By Jennifer James

Social networks like Facebook, provide companies with a ready-made social networking platform to access customers. Groups within a social network offer watering holes for your product, exchanging their membership and interest in your company for the latest information on your products.

As people join your social networking group they are publicly proclaiming approval for your company, potentially attracting their friends to your group through word-of-mouth – the person-to-person transfer of information. Word-of-mouth marketing (WOMM), a growing marketing practice, builds on this concept of information and recommendation transfer and includes many categories, such as blogs, viral advertisements and of course social networks like Facebook.

Due to the personal, one-on-one conversational feel of word-of-mouth, an element of credibility and trust is added to a product or company when WOMM works. In November 2007, a report from PQ Media found that revenues from WOMM marketing jumped 35.9% in 2006 to $981.0 million in North America. The same report predicts that 2008 WOMM revenues will jump by 33% to $1.3 billion by the end of the year. It’s one of those “small but mighty” numbers when measured against total North American advertising spend, but I think it’s akin to search marketing – which grew from $4 billion in 2004 to 5.75 billion in 2005, approximately the same growth rate that WOMM is experiencing now. WOMM spending is predicted to grow at a compound annual rate of 30.4% each year, reaching 3.70 billion by 2011.

In addition to honesty, the marketing standard on the Internet, relevance must be present in order for a WOMM campaign to benefit a launch. In 2004, Burger King launched the “Subservient Chicken” campaign, which featured a viral website. On the site, a man in a chicken suit performed various actions, including the moonwalk, push-ups, cartwheels and 297 other moves, based on key commands from the user. The Internet was buzzing and people were sending invites to friends, making the site hugely popular. However, despite the success of the site, the campaign is often criticized for being a WOMM failure because no one was talking about Burger King because the edgy (and hilarious) campaign overshadowed the chicken sandwiches.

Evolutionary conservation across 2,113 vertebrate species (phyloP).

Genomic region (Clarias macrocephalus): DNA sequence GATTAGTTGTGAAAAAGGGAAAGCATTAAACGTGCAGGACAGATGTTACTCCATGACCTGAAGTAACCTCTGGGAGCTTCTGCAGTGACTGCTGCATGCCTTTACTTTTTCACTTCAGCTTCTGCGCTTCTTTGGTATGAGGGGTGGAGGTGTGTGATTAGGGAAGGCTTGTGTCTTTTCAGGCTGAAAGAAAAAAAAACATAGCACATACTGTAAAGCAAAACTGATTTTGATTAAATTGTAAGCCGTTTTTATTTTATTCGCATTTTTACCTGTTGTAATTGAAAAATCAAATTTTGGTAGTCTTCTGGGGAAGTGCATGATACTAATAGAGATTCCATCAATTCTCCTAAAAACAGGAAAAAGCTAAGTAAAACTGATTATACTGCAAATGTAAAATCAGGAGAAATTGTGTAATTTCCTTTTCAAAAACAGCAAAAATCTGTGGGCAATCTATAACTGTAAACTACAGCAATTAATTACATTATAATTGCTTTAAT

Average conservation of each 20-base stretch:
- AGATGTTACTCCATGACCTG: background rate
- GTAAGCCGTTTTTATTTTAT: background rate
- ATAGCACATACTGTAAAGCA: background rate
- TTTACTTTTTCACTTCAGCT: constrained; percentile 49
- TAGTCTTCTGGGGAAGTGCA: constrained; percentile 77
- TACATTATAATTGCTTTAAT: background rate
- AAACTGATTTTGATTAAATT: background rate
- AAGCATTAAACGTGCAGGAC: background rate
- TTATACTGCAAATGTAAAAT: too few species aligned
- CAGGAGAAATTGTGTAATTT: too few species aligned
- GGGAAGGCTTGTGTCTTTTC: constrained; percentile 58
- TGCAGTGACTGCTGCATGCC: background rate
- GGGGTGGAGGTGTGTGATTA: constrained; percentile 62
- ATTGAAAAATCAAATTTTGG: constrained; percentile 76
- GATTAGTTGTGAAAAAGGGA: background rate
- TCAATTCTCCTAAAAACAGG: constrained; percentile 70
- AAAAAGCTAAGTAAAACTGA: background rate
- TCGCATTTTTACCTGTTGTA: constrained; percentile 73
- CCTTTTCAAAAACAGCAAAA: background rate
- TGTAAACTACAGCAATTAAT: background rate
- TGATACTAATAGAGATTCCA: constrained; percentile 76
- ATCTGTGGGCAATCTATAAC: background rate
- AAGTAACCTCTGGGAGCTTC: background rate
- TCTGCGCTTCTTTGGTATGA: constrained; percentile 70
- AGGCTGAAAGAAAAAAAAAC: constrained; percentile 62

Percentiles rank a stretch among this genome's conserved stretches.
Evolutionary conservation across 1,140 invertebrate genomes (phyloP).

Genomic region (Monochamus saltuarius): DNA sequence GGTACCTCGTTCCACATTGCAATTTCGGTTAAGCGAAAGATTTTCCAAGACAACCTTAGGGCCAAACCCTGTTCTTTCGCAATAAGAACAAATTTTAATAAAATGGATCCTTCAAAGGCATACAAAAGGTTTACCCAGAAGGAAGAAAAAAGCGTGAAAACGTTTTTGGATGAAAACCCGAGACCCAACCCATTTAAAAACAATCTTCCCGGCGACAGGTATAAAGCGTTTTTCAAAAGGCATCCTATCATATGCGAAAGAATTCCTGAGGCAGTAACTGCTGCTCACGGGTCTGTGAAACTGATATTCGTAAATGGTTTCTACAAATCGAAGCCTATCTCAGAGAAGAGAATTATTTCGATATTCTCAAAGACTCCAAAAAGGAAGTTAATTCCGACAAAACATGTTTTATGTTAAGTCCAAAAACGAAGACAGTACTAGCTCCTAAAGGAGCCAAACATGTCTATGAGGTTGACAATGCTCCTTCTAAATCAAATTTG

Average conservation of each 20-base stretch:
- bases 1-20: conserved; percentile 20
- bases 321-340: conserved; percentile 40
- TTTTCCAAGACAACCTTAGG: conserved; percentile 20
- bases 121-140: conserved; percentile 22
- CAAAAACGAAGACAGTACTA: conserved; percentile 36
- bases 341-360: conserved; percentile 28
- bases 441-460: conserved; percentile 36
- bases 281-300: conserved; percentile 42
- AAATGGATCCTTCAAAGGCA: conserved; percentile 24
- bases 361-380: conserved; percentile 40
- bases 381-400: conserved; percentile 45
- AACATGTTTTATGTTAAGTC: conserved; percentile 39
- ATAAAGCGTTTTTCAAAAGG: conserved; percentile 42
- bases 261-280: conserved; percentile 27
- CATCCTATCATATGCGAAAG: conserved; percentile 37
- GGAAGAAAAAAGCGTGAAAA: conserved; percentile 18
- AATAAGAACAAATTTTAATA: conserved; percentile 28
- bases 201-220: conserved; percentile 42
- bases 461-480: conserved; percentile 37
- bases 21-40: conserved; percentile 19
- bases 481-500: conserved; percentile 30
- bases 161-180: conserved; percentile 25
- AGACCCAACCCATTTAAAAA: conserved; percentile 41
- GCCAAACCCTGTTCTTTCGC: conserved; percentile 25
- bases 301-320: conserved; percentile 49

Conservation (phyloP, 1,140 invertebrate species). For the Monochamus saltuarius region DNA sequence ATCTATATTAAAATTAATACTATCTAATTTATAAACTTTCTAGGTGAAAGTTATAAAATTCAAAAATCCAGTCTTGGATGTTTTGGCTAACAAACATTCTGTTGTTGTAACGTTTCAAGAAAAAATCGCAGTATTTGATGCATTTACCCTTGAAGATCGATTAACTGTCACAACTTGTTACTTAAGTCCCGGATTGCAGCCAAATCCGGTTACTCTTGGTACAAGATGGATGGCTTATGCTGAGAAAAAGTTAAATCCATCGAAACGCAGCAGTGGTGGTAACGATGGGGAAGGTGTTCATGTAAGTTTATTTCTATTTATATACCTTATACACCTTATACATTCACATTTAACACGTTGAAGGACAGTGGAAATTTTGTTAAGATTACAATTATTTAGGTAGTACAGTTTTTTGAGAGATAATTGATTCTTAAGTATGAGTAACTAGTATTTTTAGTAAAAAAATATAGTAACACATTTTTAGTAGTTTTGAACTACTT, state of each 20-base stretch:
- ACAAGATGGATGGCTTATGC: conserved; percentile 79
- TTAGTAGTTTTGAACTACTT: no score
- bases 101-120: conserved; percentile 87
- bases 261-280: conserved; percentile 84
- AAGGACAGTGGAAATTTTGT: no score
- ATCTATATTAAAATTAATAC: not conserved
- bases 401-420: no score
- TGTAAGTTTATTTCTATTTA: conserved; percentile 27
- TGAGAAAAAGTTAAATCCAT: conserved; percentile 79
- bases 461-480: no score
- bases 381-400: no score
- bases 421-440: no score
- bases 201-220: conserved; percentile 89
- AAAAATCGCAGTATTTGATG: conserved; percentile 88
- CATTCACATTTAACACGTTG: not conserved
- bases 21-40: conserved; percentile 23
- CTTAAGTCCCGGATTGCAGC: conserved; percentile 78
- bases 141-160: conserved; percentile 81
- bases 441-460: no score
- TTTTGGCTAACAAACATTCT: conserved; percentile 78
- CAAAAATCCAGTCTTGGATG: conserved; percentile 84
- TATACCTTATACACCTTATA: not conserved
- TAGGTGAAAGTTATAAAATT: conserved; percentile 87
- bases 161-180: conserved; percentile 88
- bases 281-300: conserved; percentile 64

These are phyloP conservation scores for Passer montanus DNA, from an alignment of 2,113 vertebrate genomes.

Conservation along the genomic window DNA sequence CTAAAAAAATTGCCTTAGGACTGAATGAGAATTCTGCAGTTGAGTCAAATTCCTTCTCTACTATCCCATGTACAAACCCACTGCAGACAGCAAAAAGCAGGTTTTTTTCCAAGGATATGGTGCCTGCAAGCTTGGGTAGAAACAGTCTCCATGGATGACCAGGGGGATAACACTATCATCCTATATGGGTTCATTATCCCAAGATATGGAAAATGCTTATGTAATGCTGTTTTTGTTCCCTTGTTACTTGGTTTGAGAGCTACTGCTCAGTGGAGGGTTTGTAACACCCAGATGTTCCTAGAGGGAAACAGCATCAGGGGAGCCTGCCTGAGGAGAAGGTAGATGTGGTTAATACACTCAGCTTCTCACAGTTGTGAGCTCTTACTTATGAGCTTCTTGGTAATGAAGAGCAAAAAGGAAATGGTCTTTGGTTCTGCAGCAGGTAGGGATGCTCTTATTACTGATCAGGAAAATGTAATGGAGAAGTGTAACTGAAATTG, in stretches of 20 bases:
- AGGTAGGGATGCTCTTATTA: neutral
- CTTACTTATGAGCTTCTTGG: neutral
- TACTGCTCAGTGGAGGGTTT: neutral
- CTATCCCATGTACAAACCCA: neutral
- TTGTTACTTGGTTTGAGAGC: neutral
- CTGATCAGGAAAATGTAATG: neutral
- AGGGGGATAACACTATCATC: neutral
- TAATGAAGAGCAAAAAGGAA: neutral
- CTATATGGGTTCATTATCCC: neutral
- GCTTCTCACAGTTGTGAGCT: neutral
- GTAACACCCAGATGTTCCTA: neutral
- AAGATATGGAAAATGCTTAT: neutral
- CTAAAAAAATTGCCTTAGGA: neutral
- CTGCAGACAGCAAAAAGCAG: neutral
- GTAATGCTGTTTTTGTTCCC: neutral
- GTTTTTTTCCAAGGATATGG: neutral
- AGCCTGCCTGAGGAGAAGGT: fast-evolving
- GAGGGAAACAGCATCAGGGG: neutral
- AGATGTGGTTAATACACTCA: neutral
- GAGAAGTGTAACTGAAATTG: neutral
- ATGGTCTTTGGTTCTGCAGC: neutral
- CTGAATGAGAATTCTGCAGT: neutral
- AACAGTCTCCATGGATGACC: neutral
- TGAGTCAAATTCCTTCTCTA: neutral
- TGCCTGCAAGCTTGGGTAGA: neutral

Quicken Loans and the “Yahoo! Answers Knowledge Partner” campaign is a great example of how to do WOMM the right way. Using “Yahoo! Answers”, a community-driven site that rewards users for posting questions and answers on a variety of subjects, Quicken Loans was able to leverage the site to answer questions that users were asking about home loans. Quicken Loans was incredibly honest about their presence on the site. In fact, only one rule was used to guide answers: “Answer the question. Don’t tell them how great Quicken Loans is. Don’t tell them how they will benefit from our product. Don’t tell them anything except what they ask.” This provided users with valuable information, not a sales pitch. The campaign was extremely successful and was awarded the 2007 Wommie Award from the Word of Mouth Marketing Association.

Because of the power that a social networking group member brings, it is important that your company engage members in thoughtful and relevant ways because, after all, they are providing you with two invaluable things: time and trust.

Charlene Li, senior analyst at Forrester Research on social media, during her presentation ‘Big Brands and Facebook: Marketing Case Studies & Best Practices’ made a case for why Facebook and social network marketing requires communication not advertising. Ms. Li laid out five best practices for companies looking to begin a Facebook group:

1. Understand how similar groups meet or don’t meet the needs of the audience already
2. Create a unique experience that engages the audience
3. Enable and update the discussion board, the wall, photos, etc.
4. Read and respond to comments
5. Be transparent about your role

Bottom line: To succeed in putting social platforms to work for marketing purposes, your first priority is to respect your social network contacts’ privacy while talking with the members, not at them, in relevant ways that tie back to your company.

Want to learn how to swim in these new social networking waters? Give market2world a call.

(Jennifer James is a Communications Strategist with market2world communications inc., Ottawa, Canada's Web 2.0 tech PR and product launch agency.)

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